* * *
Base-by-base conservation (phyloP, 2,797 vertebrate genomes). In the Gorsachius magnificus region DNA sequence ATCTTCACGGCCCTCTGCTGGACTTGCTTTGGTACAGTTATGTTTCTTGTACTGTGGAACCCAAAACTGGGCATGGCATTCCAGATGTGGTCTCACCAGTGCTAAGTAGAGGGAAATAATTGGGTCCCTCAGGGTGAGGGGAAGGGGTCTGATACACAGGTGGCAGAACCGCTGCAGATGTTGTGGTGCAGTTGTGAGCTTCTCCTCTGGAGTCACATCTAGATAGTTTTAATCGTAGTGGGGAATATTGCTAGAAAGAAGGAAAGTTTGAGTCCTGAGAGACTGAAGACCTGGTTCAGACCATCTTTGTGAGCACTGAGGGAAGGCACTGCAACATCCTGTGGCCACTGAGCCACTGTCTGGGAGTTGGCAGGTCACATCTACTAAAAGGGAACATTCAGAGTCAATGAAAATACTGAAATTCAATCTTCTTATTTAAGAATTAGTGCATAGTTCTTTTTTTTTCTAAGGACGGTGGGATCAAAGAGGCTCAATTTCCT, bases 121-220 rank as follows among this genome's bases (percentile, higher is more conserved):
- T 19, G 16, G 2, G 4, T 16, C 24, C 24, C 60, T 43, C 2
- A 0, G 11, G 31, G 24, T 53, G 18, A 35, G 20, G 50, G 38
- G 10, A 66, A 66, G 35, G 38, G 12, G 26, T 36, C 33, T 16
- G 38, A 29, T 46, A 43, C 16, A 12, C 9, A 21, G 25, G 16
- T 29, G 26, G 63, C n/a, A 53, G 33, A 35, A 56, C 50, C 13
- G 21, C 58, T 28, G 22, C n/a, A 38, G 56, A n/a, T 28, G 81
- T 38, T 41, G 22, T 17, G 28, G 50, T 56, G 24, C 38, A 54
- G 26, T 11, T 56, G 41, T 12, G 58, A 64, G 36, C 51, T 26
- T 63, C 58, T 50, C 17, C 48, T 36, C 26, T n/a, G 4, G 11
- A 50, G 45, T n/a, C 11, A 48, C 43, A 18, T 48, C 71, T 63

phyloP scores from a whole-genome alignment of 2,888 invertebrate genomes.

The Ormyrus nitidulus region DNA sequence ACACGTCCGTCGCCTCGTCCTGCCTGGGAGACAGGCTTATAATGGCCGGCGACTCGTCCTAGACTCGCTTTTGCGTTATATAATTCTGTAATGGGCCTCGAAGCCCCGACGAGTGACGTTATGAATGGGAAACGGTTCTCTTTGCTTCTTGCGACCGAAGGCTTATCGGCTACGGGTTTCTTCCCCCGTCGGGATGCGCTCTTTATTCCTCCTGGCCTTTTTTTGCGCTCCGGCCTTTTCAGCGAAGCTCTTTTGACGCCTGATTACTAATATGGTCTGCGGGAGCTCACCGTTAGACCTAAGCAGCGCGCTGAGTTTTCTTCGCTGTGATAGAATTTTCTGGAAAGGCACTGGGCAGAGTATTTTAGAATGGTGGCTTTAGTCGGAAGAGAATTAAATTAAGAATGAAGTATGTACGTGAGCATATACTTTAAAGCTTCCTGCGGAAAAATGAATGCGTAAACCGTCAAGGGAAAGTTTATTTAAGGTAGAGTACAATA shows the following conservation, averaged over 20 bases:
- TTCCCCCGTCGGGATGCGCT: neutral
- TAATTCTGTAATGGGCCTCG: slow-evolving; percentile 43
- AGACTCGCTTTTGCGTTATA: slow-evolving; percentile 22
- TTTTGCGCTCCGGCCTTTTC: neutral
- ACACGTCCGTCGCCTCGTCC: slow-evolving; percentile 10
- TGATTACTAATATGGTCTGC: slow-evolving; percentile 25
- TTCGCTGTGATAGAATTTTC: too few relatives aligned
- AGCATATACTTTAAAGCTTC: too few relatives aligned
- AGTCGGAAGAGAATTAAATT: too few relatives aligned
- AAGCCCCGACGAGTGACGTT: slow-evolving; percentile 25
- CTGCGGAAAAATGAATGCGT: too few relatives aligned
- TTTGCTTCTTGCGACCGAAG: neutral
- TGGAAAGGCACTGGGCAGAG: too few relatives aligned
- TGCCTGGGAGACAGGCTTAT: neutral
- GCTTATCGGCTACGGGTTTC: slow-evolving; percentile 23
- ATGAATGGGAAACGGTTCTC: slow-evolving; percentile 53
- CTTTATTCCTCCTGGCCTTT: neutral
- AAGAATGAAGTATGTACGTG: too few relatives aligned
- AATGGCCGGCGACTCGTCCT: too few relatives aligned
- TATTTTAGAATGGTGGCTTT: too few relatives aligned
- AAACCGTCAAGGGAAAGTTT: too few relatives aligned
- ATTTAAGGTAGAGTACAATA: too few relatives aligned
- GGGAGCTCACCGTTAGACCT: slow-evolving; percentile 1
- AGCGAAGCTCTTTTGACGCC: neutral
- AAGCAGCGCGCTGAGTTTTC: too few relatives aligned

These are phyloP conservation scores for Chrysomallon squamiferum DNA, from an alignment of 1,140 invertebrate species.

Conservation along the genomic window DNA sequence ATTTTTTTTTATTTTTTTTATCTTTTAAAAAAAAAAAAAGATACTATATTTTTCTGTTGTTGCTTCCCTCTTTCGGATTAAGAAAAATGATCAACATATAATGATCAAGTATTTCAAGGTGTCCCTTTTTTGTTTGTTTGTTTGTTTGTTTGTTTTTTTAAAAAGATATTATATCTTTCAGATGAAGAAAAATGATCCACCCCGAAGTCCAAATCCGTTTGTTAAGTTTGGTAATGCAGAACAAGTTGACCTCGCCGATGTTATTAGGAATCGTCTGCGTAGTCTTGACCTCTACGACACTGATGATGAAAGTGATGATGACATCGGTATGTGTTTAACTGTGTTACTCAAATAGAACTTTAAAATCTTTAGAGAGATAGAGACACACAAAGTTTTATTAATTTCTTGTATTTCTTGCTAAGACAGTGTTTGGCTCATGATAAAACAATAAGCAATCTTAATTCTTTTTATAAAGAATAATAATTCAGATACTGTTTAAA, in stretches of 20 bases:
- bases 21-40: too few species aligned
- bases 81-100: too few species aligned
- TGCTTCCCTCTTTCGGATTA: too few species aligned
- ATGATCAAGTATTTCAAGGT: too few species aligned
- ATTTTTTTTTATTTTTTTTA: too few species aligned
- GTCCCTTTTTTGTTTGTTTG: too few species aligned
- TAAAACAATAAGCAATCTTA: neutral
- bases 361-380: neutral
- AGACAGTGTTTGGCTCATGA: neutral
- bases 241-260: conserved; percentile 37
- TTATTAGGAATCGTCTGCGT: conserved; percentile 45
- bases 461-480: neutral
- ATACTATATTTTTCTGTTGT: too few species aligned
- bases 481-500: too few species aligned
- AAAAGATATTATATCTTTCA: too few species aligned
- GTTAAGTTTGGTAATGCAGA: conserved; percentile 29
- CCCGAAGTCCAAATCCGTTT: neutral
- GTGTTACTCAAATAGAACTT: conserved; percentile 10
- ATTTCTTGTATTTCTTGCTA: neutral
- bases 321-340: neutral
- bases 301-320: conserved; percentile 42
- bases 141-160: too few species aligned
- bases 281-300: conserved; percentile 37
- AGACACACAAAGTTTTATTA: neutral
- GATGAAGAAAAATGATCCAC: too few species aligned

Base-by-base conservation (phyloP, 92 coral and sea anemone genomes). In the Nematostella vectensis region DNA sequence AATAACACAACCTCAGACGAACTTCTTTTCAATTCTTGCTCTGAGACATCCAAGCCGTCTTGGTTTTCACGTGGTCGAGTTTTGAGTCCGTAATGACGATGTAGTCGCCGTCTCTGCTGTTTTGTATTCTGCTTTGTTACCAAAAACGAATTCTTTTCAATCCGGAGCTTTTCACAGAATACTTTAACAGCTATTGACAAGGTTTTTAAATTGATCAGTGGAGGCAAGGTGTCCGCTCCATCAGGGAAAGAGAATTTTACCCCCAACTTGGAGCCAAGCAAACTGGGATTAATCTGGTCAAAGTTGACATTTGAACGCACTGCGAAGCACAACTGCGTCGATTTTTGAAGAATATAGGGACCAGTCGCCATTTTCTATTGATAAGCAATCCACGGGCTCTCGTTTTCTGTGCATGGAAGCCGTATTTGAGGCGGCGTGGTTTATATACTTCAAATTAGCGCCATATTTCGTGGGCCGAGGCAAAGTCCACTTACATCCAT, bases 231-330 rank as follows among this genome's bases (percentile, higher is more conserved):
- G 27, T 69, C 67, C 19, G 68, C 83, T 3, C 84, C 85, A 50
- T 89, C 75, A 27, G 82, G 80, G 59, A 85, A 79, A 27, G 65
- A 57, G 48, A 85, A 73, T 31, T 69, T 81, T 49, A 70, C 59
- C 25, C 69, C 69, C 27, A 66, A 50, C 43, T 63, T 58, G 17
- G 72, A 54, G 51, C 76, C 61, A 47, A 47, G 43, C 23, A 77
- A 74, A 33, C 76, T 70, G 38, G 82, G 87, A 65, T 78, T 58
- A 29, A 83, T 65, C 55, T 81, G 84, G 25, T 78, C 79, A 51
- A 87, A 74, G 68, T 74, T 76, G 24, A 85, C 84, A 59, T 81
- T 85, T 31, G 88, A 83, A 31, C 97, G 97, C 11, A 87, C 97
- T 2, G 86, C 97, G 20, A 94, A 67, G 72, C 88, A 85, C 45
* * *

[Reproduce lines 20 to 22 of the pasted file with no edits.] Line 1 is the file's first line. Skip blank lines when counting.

- TTCGCTGTGATAGAATTTTC: too few relatives aligned
- AGCATATACTTTAAAGCTTC: too few relatives aligned
- AGTCGGAAGAGAATTAAATT: too few relatives aligned